We first need to re-frame our thinking around silence, quiet and solitude. It’s not a ‘waste of time’ to let your mind occasionally wander, or to sit down in meditation. It all has real implications on your mental health and your ability to think deeply about problems. So we need to really understand the benefits that come about when we do spend time alone or in silence.

The next thing would be to start small and try it out. When you have a free moment or you’re waiting in a queue, don’t just reach out for your phone and numb your brain. Be mindful of the thoughts that pop in and notice what you start thinking about. You can also allocate specific time (maybe in the morning before you start the day or in the evening before bed) to just sit in quiet.

It can also be helpful to try this with another person that you spend a lot of time with (like a roommate, sibling, or spouse). Sit together without unnecessarily trying to fill in the quiet gaps and notice how you both respond. You might find it to be a strange bonding experience.

Lastly, keep track of the thoughts and ideas that come about in a journal. When you start taking note of your thought process, you get an idea of whether or not you’re in a healthy mental space. Obviously, this will depend on what you write down and your mood at that given point, but if you’re honest with yourself and practise consistently, it will allow you to make sense of your mind and could help you be more comfortable with yourself.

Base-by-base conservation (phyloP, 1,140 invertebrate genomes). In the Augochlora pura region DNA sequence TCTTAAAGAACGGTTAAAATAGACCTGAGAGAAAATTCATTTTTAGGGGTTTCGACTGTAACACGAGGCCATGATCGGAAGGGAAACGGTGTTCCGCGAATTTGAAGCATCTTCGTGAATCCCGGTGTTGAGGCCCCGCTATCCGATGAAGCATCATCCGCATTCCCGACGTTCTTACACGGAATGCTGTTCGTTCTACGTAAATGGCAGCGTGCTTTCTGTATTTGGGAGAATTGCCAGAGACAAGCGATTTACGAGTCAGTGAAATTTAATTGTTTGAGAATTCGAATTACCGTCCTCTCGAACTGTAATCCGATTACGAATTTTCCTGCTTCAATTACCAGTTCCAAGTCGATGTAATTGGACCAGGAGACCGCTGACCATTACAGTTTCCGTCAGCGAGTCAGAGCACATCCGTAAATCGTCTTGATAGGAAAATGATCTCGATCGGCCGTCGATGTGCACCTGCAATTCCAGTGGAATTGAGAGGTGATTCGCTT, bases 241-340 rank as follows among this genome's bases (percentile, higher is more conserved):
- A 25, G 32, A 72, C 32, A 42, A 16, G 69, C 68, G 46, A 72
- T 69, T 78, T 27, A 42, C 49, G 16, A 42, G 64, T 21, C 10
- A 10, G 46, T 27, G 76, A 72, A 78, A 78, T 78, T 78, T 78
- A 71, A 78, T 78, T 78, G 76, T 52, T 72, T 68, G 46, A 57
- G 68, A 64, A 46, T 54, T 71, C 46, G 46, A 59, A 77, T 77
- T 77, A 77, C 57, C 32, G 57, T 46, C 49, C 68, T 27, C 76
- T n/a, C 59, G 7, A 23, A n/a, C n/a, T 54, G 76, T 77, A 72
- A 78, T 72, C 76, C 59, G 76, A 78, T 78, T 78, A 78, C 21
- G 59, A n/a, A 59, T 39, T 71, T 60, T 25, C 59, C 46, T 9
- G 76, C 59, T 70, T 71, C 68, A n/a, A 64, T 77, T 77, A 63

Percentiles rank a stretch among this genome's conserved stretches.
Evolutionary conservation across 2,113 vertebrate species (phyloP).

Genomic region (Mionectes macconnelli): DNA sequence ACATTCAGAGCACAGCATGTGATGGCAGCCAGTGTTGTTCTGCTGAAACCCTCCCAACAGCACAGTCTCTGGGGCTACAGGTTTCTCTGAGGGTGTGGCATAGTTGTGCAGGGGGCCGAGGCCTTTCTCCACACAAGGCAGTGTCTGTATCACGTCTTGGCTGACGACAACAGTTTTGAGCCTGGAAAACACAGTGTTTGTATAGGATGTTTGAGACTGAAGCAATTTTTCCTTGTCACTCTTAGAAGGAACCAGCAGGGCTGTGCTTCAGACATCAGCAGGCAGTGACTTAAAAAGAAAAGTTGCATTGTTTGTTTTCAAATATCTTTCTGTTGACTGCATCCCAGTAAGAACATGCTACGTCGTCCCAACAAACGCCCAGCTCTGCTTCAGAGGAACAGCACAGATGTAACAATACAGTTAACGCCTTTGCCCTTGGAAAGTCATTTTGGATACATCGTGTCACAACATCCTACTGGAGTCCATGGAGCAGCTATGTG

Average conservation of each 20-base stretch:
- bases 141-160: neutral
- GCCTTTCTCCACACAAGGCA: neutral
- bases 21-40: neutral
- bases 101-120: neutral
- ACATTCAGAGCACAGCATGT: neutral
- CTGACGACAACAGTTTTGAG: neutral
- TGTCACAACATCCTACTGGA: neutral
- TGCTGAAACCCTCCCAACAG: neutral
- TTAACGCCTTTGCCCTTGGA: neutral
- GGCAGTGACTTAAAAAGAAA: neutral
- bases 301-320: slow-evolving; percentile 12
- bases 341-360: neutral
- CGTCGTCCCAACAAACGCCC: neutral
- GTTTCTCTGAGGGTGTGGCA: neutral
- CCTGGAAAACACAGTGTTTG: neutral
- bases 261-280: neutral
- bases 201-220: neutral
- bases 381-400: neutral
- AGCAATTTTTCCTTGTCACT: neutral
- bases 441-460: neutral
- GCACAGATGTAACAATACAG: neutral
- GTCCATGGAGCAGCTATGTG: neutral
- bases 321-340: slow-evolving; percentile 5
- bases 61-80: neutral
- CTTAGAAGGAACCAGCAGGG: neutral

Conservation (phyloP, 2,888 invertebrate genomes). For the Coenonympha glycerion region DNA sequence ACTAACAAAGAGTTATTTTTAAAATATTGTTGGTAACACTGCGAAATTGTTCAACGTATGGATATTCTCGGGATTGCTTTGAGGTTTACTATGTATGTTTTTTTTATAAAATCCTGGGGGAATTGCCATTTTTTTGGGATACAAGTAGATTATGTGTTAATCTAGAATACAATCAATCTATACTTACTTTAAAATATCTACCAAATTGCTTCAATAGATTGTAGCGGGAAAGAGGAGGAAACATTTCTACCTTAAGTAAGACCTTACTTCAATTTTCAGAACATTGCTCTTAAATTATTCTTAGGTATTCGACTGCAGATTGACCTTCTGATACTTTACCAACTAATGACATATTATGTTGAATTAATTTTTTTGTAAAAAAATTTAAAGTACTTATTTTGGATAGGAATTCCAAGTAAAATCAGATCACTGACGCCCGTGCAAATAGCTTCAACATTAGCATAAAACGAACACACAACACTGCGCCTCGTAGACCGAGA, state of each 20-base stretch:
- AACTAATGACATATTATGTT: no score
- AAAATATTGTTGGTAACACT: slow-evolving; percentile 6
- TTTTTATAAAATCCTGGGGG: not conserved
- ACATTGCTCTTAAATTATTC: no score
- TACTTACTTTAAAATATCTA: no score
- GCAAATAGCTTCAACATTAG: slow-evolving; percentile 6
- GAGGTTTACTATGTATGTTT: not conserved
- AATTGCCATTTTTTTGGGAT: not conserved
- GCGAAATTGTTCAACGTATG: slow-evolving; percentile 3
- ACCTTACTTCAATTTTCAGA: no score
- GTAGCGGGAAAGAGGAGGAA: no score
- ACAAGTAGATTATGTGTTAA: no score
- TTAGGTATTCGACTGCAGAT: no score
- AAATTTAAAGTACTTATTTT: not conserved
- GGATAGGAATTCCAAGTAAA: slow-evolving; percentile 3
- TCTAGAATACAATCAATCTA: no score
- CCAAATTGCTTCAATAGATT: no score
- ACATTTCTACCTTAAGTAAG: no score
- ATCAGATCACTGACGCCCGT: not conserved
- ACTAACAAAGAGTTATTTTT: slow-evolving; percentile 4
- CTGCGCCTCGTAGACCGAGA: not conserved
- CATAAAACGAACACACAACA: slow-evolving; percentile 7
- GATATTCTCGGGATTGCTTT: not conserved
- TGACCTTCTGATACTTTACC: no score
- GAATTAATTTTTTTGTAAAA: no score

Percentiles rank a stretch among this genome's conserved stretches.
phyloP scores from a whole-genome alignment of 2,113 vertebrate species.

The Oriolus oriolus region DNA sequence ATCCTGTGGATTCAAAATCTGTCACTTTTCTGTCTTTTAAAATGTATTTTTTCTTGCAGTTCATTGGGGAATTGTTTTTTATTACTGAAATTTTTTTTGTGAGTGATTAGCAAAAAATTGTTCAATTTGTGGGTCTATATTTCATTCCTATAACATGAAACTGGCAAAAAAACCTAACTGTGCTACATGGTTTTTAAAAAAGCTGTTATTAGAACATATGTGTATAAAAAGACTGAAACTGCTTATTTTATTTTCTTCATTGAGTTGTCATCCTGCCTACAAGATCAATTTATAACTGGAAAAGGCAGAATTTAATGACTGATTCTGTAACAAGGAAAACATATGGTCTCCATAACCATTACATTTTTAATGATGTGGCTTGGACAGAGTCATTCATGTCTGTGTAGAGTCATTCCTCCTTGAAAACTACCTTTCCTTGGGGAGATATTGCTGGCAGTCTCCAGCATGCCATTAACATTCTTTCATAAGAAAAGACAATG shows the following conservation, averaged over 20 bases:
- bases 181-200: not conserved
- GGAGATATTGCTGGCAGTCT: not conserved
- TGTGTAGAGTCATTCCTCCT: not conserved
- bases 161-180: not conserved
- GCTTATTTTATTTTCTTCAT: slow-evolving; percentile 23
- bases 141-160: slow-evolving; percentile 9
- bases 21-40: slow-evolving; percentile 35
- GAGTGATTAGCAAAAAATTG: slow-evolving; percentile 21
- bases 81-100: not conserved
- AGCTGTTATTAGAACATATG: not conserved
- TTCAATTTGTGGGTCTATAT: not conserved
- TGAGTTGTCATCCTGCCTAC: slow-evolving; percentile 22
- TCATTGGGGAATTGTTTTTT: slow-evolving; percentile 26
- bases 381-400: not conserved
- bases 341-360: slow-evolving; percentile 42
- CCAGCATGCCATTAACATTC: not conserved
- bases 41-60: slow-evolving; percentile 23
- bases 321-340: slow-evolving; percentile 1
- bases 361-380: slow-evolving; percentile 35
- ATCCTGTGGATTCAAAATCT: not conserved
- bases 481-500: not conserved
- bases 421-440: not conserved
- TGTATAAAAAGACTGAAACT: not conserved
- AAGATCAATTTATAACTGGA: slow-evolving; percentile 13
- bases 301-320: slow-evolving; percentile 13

The point I’m trying to make in this post is that there’s a lot of benefit to just being quiet. We all have some form of resistance to sitting in silence, which is not necessarily healthy. It keeps us on our toes and itching to find a distraction or ‘noise’. When we practice sitting in solitude and get more comfortable with our thoughts, we’ll ultimately help ourselves get to a healthier mental space. It’s definitely not going to be easy, but you got this.

“All of humanity’s problems come from man’s inability to sit quietly in a room alone.”

Blaise Pascal